“All is flux, all is change, nothing is permanent…”


Some lessons of the Buddha are harder to take than others. I’ve been thinking a lot about this lately.  After what had started gloriously, our summer quickly became one of the most challenging times of our lives, with death(s), injuries, and serious illness throughout the extended family.  Then last week we dropped our son Ben off at school for his Freshman year at Indiana University. Yesterday he walked to his first classes and thus started the next chapter of his life, and ours.  Ben is our only child.

After loading in all his stuff, and setting up his room, we headed downstairs to go to lunch, and then, standing in the middle of the bustling food court, the emotion of the moment hit me in the center of my being, and the tears started.  I had to leave and made it to the trees just outside Forest Hall. Strangely enough, it felt right.  Ben and Julie came outside and gave me a hug.

To write about this threatens, even invites, a charge of sentimentality.  In fact, taking your kid to college is the very definition of “HappySad”.  On one hand, you are very proud of their achievement to get here, but on the other, they are taking their first and very giant step toward leaving you and pursuing the rest of their lives.  This is what we signed up for.

The first night after we returned home it was as if the nature of reality had shifted, not unlike a psychedelic drug experience, less the euphoria and more the odd/unstable part. Yet, isn’t change the very phenomenon that provides the bedrock for all of the peak experiences of our lives?  Yes, change is painful sometimes.  Buddha insight reveals, however, that there can be “no flower without the mud”, just as their can be no wisdom and understanding without delusion and suffering.  We exist in this ongoing impermanence, and buddha nature is being mindful and practicing compassion, with ourselves and with those around us. Embracing this existential, a priori condition is the very basis of any meaning we pursue and cultivate.  Change, then, is the dynamic by which we are able to realize new horizons and pursue new passions.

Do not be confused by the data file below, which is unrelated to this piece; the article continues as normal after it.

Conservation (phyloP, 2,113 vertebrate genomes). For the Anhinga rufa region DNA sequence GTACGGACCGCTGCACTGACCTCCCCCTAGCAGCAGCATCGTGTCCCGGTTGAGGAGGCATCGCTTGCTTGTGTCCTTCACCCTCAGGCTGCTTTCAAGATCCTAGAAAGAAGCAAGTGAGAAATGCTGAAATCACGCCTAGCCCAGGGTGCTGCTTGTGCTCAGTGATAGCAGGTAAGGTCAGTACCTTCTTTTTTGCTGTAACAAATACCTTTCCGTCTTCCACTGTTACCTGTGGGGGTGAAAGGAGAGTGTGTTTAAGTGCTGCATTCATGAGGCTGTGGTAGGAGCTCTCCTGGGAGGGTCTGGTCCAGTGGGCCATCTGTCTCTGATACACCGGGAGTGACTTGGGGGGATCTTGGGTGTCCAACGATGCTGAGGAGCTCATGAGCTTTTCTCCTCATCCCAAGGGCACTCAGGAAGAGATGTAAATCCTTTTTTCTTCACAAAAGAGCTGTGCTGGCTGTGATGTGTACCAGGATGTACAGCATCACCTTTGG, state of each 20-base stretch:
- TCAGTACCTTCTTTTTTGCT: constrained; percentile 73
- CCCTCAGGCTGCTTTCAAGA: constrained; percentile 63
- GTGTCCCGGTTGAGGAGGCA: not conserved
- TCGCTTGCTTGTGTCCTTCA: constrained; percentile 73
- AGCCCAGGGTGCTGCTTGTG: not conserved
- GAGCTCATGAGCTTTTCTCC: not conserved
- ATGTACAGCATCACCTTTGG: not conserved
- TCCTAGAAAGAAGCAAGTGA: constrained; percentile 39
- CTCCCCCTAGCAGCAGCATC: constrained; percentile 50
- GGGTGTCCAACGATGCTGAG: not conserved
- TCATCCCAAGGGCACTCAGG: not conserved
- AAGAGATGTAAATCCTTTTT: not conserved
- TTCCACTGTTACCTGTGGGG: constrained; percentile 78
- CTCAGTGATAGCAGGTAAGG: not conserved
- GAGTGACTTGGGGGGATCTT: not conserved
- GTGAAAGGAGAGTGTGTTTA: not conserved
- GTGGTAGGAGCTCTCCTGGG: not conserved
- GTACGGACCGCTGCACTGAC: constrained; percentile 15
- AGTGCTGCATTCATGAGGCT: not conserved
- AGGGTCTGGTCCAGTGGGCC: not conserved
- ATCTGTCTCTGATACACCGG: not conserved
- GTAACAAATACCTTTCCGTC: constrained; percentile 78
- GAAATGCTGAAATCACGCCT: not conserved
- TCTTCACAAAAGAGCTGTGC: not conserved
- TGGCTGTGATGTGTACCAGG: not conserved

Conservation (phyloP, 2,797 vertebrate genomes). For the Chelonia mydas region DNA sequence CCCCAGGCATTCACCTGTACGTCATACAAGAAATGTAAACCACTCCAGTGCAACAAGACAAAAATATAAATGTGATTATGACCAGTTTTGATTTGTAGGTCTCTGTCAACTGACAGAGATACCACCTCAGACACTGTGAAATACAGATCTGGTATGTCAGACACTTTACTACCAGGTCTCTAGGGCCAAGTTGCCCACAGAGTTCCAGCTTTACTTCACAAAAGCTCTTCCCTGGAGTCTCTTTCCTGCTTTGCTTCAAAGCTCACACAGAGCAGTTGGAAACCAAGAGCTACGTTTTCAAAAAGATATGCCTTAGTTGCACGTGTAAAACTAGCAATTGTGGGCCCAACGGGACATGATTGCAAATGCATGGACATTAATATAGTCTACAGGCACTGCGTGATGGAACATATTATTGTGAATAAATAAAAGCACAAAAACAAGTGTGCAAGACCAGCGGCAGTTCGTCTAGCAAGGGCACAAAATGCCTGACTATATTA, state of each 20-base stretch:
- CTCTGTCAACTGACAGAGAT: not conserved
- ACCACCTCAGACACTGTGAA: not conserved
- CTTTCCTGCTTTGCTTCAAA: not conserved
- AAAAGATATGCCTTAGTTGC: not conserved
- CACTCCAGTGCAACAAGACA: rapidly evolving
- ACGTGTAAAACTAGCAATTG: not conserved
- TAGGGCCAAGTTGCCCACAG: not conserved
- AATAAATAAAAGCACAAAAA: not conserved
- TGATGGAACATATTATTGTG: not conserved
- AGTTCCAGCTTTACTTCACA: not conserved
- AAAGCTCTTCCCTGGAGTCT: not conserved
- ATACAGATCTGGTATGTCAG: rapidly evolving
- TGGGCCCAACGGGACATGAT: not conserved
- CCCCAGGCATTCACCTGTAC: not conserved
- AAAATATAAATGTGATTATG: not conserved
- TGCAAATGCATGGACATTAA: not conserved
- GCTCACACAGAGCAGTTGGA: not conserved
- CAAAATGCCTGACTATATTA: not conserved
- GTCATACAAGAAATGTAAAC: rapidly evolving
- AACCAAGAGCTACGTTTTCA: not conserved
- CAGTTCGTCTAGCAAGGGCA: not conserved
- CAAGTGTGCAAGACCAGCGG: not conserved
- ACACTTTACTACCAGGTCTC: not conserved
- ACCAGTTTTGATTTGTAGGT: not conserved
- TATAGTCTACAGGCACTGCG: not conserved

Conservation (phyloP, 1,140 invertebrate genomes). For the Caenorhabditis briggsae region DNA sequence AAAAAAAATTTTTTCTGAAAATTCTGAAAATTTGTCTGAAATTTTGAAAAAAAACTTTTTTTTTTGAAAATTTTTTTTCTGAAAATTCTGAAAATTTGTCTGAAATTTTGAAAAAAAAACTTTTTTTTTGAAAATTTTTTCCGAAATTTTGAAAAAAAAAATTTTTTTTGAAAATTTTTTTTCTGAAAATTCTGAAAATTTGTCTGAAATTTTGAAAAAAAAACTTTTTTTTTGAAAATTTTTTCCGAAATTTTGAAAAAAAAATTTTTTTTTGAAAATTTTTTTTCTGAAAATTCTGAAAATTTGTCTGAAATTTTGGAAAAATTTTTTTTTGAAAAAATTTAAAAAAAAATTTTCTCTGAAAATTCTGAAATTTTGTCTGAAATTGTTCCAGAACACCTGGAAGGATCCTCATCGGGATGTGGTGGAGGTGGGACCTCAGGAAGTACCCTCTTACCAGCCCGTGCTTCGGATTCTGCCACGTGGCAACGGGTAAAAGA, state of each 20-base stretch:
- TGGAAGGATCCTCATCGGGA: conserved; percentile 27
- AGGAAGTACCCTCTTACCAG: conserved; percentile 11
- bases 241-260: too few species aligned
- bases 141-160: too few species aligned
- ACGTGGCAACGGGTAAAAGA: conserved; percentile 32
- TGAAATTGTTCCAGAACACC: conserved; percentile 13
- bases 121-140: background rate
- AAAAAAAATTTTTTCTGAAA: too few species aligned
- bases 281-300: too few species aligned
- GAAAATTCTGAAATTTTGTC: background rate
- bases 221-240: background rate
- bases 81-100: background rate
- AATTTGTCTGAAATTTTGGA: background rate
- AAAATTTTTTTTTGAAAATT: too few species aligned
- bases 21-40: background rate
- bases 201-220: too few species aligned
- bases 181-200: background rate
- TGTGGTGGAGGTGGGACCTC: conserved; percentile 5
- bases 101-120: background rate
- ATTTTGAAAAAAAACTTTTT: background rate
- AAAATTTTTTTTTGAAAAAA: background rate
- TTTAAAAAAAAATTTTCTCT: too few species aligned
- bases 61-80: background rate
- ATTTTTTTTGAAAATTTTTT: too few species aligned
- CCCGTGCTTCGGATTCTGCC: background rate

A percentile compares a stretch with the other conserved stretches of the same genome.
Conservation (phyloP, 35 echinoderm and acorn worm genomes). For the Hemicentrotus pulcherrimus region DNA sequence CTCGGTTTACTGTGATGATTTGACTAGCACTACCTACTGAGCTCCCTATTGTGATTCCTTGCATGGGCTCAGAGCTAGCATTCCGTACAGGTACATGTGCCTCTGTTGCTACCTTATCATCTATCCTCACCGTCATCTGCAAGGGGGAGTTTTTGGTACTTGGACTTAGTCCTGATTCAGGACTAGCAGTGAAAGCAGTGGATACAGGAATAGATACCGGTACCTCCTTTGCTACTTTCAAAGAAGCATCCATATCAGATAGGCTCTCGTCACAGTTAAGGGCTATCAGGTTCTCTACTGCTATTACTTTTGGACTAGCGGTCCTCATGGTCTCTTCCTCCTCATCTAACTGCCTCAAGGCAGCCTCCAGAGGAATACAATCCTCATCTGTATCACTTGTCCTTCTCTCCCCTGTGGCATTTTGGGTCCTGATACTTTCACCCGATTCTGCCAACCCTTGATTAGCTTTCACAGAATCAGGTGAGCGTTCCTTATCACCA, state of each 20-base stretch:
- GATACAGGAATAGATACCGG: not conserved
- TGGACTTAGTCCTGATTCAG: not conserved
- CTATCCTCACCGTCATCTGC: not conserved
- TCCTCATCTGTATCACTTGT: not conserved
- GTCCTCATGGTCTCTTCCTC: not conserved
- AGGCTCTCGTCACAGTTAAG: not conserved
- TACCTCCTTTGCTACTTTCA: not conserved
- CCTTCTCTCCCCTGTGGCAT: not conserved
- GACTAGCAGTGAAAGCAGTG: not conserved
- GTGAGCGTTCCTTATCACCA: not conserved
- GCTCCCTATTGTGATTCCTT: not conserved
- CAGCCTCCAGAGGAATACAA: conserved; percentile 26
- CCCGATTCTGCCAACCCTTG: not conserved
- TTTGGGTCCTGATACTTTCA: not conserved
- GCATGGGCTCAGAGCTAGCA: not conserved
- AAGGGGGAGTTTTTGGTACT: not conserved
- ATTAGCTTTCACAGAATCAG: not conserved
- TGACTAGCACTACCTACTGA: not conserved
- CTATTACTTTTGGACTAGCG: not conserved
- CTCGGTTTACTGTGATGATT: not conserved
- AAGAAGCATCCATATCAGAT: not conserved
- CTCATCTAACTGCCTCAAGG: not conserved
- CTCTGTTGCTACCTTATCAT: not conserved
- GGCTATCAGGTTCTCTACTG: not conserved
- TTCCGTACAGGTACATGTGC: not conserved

“Reach out with joy towards distances that have not yet been touched”

Rainer Maria Rilke

The sun just came out and the day is unfolding.  While we were in Bloomington I picked up a journal called the “Productivity Planner”.  Simply, its a strategy to optimize our time and effort through a willful and deliberate accounting of the tasks we are to perform each day.  Ranking the most important is key, and all others follow from this.  As it happens, I’ve been keeping a daily/weekly planner for some years now–punctuated with all manner of pictures, drawings, inspirational quotes etc.  Its nice to see a more formal approach and consideration.  It’s useful, and a different way to catalog effort leading towards ?  —change.  And maybe all of this change is a sign–a sign to embrace it and make some new goals.  Why not?!  Have you followed through on your new year’s resolutions this year?  Are you actively pursuing new interests and energies, those things that are done FOR YOU, AND YOU ALONE.  The meaning is found in the pursuit, and the process, not the “end” per se.

There’s a free app I use whenever we travel called White Noise.  In addition to having hundreds of “soothing” sounds to relax, or fall asleep to, it lets the user record and create their own sounds with a smartphone.  Its very simple, and editable.  The app lets you record a minute of sound, and then you choose what portion you would like to loop, or the entire length. Thus, I have started a collection of sounds from Indiana University and surrounding environs.  For example, there’s the Jordan River that runs through the middle of campus, or, on our drop off visit, we stayed east of Bloomington in a cabin in the woods.  The sound of the forest at night was awesome, a symphony of the nocturnal creatures within.  Having these sounds close at hand bring comfort in knowing that Ben is there amongst these sonic spaces.

Its been a couple of weeks since I started this essay.  In just a few days we travel down to IU for our first parents weekend.  The past month has defined what “life change” means. Ben has been communicating with us, and, so far so good.  Our perspective of life, and what is truly meaningful, has evolved again.  So, for all of you parents experiencing the “new reality” of your child leaving home, take this dynamic and turn it into positive energy, for you and your kid. You’ll both be the better for it.






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